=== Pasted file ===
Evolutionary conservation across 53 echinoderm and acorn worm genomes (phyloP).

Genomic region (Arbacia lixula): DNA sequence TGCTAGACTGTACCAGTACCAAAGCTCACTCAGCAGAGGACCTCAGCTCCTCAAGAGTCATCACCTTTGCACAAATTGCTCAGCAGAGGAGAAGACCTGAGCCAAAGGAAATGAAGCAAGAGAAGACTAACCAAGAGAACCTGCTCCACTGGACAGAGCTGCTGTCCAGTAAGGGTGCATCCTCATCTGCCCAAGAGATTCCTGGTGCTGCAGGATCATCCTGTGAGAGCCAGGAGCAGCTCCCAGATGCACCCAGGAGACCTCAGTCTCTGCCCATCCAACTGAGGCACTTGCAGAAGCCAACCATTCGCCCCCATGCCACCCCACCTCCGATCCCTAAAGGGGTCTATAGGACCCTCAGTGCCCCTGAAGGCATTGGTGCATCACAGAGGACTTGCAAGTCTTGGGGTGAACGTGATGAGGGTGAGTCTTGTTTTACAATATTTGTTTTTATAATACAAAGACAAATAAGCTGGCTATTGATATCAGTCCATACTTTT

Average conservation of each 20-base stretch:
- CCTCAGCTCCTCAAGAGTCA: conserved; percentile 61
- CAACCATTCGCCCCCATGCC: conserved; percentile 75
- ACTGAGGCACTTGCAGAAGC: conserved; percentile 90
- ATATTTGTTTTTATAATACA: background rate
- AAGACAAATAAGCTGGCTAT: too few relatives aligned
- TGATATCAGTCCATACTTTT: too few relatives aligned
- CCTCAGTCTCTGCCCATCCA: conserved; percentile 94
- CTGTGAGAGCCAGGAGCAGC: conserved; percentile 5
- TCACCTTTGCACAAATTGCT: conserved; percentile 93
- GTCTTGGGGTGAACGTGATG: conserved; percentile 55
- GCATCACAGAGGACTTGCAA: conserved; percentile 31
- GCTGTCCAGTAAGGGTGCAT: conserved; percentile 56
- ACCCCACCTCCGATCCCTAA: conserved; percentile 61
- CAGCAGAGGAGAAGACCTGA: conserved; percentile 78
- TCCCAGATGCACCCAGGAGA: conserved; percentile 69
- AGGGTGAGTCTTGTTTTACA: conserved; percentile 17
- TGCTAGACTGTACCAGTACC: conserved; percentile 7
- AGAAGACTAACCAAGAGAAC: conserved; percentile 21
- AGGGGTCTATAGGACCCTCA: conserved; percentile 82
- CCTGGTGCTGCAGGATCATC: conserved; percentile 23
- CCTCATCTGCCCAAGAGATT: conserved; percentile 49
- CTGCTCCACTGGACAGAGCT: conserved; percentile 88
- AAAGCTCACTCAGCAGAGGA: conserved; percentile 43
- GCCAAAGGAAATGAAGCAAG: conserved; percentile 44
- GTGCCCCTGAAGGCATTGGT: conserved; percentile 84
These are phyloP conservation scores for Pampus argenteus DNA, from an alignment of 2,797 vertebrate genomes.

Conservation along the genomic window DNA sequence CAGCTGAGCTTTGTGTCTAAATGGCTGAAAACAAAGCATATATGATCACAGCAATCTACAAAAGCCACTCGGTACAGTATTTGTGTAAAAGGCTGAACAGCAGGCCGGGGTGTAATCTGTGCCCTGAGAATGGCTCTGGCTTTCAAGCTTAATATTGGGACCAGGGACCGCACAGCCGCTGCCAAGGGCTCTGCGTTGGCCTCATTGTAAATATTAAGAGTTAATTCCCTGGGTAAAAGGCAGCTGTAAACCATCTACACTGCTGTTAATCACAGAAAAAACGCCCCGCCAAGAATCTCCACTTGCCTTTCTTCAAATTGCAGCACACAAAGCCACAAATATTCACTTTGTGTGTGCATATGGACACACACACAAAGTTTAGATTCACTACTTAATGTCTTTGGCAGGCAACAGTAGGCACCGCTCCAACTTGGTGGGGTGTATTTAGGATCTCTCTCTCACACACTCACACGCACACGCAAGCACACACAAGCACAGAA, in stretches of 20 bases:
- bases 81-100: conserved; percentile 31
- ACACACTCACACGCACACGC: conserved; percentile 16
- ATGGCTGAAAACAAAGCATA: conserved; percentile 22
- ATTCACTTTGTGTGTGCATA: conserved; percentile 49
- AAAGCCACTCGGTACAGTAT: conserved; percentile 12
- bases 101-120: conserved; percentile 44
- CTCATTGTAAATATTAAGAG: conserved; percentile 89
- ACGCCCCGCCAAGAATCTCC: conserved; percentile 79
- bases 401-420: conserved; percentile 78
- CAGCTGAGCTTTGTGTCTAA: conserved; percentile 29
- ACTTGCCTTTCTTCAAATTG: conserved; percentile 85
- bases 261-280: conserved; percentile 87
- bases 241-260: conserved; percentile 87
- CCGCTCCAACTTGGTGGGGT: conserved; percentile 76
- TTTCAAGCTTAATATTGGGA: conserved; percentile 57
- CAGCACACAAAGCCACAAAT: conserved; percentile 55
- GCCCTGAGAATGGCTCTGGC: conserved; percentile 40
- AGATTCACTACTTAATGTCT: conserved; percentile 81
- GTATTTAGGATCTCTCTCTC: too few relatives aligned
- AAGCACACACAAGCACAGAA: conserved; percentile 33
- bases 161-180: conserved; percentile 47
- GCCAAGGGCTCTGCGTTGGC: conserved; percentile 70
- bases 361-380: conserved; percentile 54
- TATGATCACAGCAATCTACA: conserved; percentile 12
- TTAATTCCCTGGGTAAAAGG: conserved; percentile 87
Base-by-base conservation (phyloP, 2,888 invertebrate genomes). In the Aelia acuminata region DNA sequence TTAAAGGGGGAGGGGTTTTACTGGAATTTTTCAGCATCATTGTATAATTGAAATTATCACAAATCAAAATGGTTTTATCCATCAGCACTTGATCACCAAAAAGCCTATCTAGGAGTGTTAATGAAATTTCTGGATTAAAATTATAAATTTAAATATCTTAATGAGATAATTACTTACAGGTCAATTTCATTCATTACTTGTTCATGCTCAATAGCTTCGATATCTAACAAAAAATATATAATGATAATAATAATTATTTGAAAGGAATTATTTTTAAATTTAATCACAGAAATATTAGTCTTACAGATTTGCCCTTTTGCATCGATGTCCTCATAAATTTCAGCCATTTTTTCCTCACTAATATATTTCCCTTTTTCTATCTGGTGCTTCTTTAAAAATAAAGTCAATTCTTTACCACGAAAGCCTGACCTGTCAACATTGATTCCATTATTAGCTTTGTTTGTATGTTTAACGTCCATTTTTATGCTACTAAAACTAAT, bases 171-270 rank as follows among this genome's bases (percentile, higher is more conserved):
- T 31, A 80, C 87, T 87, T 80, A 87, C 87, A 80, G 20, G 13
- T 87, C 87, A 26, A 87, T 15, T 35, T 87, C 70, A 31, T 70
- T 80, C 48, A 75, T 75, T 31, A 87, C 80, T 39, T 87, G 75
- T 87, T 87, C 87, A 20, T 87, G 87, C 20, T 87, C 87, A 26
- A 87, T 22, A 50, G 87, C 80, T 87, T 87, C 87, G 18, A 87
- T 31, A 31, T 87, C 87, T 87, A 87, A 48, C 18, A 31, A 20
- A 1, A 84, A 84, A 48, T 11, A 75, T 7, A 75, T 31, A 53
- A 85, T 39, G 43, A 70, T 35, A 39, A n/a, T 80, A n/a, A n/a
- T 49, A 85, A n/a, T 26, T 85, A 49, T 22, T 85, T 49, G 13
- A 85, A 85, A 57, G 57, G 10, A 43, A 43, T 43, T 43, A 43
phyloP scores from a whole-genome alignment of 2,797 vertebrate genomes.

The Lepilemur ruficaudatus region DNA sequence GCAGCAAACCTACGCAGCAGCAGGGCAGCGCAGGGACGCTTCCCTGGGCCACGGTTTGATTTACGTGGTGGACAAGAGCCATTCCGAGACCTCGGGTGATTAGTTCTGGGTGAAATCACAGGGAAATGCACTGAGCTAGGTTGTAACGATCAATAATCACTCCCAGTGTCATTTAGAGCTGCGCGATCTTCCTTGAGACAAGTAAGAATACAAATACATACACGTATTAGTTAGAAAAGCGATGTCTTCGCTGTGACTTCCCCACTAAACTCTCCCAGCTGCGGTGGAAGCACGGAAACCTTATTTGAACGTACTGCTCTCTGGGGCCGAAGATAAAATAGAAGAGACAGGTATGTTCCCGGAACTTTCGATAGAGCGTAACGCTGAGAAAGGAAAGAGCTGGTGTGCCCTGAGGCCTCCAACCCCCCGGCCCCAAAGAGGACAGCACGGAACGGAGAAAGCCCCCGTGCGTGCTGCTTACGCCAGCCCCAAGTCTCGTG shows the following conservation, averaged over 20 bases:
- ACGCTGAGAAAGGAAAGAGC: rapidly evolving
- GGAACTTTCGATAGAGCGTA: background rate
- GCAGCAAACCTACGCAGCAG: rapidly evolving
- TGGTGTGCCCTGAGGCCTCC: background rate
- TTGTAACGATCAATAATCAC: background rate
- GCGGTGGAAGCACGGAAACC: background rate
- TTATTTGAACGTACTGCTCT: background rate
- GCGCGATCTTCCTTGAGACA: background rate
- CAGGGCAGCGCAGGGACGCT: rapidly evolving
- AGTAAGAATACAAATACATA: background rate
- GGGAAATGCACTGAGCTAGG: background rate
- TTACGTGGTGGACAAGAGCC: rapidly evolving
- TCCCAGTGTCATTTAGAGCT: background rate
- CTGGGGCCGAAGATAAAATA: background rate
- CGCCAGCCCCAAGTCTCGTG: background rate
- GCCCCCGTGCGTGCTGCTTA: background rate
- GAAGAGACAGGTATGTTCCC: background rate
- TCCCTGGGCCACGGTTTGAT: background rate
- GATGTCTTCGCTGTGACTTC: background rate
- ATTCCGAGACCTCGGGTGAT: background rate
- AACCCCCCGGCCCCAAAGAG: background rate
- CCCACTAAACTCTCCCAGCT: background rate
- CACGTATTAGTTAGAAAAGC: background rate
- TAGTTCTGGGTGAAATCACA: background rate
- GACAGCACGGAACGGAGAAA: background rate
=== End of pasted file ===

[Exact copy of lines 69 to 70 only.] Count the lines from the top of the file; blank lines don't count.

- ACGCTGAGAAAGGAAAGAGC: rapidly evolving
- GGAACTTTCGATAGAGCGTA: background rate